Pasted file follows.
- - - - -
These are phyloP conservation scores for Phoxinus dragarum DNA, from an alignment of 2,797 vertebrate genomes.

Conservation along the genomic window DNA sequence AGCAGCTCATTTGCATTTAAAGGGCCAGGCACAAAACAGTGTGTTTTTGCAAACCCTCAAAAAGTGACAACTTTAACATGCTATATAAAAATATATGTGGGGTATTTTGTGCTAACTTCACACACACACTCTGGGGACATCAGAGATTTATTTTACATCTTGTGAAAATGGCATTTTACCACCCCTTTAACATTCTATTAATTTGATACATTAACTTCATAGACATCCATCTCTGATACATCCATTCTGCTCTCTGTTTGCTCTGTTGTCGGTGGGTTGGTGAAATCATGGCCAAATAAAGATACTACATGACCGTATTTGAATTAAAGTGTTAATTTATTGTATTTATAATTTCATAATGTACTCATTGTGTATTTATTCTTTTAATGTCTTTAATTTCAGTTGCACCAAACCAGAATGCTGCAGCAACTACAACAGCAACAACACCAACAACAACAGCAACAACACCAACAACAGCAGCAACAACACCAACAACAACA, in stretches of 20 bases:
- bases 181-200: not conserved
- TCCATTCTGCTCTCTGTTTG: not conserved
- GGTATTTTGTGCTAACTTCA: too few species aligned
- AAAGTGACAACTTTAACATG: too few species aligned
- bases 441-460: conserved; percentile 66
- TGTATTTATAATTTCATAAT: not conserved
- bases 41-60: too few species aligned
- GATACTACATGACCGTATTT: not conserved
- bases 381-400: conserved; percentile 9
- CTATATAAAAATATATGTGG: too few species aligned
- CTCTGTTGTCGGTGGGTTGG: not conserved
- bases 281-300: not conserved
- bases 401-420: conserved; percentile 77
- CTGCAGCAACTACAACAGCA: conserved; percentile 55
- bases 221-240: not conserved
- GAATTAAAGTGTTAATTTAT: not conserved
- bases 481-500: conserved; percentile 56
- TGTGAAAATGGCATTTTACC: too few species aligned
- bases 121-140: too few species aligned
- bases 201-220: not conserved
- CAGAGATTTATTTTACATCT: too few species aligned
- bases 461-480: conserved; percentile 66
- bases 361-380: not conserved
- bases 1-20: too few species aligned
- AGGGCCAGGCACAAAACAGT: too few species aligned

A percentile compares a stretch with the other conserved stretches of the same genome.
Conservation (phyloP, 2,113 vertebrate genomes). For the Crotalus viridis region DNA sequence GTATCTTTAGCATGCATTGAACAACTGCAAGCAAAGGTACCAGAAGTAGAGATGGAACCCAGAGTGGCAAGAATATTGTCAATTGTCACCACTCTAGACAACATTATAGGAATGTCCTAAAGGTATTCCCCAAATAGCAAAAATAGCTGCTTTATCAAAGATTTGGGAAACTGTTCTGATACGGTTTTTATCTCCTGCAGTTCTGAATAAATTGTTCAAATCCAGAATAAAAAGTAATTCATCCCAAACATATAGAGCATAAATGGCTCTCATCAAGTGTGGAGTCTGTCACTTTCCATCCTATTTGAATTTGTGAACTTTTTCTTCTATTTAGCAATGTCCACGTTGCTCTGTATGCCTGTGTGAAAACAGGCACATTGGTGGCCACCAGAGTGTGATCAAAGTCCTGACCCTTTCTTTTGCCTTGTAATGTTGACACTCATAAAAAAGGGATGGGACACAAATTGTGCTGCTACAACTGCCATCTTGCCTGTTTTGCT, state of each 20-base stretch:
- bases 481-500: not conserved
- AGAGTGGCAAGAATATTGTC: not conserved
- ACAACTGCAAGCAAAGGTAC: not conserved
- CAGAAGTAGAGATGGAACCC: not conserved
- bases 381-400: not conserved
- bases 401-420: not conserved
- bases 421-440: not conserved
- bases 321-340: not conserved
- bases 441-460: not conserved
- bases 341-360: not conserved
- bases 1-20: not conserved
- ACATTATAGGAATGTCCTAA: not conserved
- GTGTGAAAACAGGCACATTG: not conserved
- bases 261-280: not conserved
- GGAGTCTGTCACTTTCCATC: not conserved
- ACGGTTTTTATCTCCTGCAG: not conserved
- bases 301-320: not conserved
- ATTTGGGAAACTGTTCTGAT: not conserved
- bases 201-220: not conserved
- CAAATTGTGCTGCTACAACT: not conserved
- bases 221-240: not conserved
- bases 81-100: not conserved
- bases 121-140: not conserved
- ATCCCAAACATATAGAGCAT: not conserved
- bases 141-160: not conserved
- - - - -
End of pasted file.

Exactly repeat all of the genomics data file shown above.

These are phyloP conservation scores for Phoxinus dragarum DNA, from an alignment of 2,797 vertebrate genomes.

Conservation along the genomic window DNA sequence AGCAGCTCATTTGCATTTAAAGGGCCAGGCACAAAACAGTGTGTTTTTGCAAACCCTCAAAAAGTGACAACTTTAACATGCTATATAAAAATATATGTGGGGTATTTTGTGCTAACTTCACACACACACTCTGGGGACATCAGAGATTTATTTTACATCTTGTGAAAATGGCATTTTACCACCCCTTTAACATTCTATTAATTTGATACATTAACTTCATAGACATCCATCTCTGATACATCCATTCTGCTCTCTGTTTGCTCTGTTGTCGGTGGGTTGGTGAAATCATGGCCAAATAAAGATACTACATGACCGTATTTGAATTAAAGTGTTAATTTATTGTATTTATAATTTCATAATGTACTCATTGTGTATTTATTCTTTTAATGTCTTTAATTTCAGTTGCACCAAACCAGAATGCTGCAGCAACTACAACAGCAACAACACCAACAACAACAGCAACAACACCAACAACAGCAGCAACAACACCAACAACAACA, in stretches of 20 bases:
- bases 181-200: not conserved
- TCCATTCTGCTCTCTGTTTG: not conserved
- GGTATTTTGTGCTAACTTCA: too few species aligned
- AAAGTGACAACTTTAACATG: too few species aligned
- bases 441-460: conserved; percentile 66
- TGTATTTATAATTTCATAAT: not conserved
- bases 41-60: too few species aligned
- GATACTACATGACCGTATTT: not conserved
- bases 381-400: conserved; percentile 9
- CTATATAAAAATATATGTGG: too few species aligned
- CTCTGTTGTCGGTGGGTTGG: not conserved
- bases 281-300: not conserved
- bases 401-420: conserved; percentile 77
- CTGCAGCAACTACAACAGCA: conserved; percentile 55
- bases 221-240: not conserved
- GAATTAAAGTGTTAATTTAT: not conserved
- bases 481-500: conserved; percentile 56
- TGTGAAAATGGCATTTTACC: too few species aligned
- bases 121-140: too few species aligned
- bases 201-220: not conserved
- CAGAGATTTATTTTACATCT: too few species aligned
- bases 461-480: conserved; percentile 66
- bases 361-380: not conserved
- bases 1-20: too few species aligned
- AGGGCCAGGCACAAAACAGT: too few species aligned

A percentile compares a stretch with the other conserved stretches of the same genome.
Conservation (phyloP, 2,113 vertebrate genomes). For the Crotalus viridis region DNA sequence GTATCTTTAGCATGCATTGAACAACTGCAAGCAAAGGTACCAGAAGTAGAGATGGAACCCAGAGTGGCAAGAATATTGTCAATTGTCACCACTCTAGACAACATTATAGGAATGTCCTAAAGGTATTCCCCAAATAGCAAAAATAGCTGCTTTATCAAAGATTTGGGAAACTGTTCTGATACGGTTTTTATCTCCTGCAGTTCTGAATAAATTGTTCAAATCCAGAATAAAAAGTAATTCATCCCAAACATATAGAGCATAAATGGCTCTCATCAAGTGTGGAGTCTGTCACTTTCCATCCTATTTGAATTTGTGAACTTTTTCTTCTATTTAGCAATGTCCACGTTGCTCTGTATGCCTGTGTGAAAACAGGCACATTGGTGGCCACCAGAGTGTGATCAAAGTCCTGACCCTTTCTTTTGCCTTGTAATGTTGACACTCATAAAAAAGGGATGGGACACAAATTGTGCTGCTACAACTGCCATCTTGCCTGTTTTGCT, state of each 20-base stretch:
- bases 481-500: not conserved
- AGAGTGGCAAGAATATTGTC: not conserved
- ACAACTGCAAGCAAAGGTAC: not conserved
- CAGAAGTAGAGATGGAACCC: not conserved
- bases 381-400: not conserved
- bases 401-420: not conserved
- bases 421-440: not conserved
- bases 321-340: not conserved
- bases 441-460: not conserved
- bases 341-360: not conserved
- bases 1-20: not conserved
- ACATTATAGGAATGTCCTAA: not conserved
- GTGTGAAAACAGGCACATTG: not conserved
- bases 261-280: not conserved
- GGAGTCTGTCACTTTCCATC: not conserved
- ACGGTTTTTATCTCCTGCAG: not conserved
- bases 301-320: not conserved
- ATTTGGGAAACTGTTCTGAT: not conserved
- bases 201-220: not conserved
- CAAATTGTGCTGCTACAACT: not conserved
- bases 221-240: not conserved
- bases 81-100: not conserved
- bases 121-140: not conserved
- ATCCCAAACATATAGAGCAT: not conserved
- bases 141-160: not conserved